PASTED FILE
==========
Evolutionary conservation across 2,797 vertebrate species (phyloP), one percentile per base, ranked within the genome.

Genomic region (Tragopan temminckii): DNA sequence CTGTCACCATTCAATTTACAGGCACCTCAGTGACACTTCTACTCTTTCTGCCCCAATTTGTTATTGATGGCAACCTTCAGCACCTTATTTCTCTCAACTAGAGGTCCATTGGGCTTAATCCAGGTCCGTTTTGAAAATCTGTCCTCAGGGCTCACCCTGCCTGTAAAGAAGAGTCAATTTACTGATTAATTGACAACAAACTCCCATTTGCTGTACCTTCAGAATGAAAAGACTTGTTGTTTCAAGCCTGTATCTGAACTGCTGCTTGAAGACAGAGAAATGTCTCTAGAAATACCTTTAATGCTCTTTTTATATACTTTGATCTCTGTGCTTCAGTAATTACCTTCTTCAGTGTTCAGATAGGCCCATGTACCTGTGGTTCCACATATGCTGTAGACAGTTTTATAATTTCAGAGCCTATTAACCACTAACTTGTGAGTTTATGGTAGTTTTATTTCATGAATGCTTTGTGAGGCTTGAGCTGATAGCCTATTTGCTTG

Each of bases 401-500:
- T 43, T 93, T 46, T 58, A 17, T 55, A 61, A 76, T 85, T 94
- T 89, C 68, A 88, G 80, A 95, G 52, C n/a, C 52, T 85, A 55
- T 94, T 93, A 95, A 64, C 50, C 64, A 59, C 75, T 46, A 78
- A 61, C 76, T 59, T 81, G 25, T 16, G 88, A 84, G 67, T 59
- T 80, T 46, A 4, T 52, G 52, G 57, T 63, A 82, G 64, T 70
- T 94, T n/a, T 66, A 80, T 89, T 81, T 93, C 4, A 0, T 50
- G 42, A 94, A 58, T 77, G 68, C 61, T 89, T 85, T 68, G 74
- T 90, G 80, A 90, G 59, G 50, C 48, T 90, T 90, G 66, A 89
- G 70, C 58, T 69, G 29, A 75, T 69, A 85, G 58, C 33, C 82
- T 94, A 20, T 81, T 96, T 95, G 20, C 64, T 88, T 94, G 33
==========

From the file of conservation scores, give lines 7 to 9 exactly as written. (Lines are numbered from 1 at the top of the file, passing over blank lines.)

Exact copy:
- A 61, C 76, T 59, T 81, G 25, T 16, G 88, A 84, G 67, T 59
- T 80, T 46, A 4, T 52, G 52, G 57, T 63, A 82, G 64, T 70
- T 94, T n/a, T 66, A 80, T 89, T 81, T 93, C 4, A 0, T 50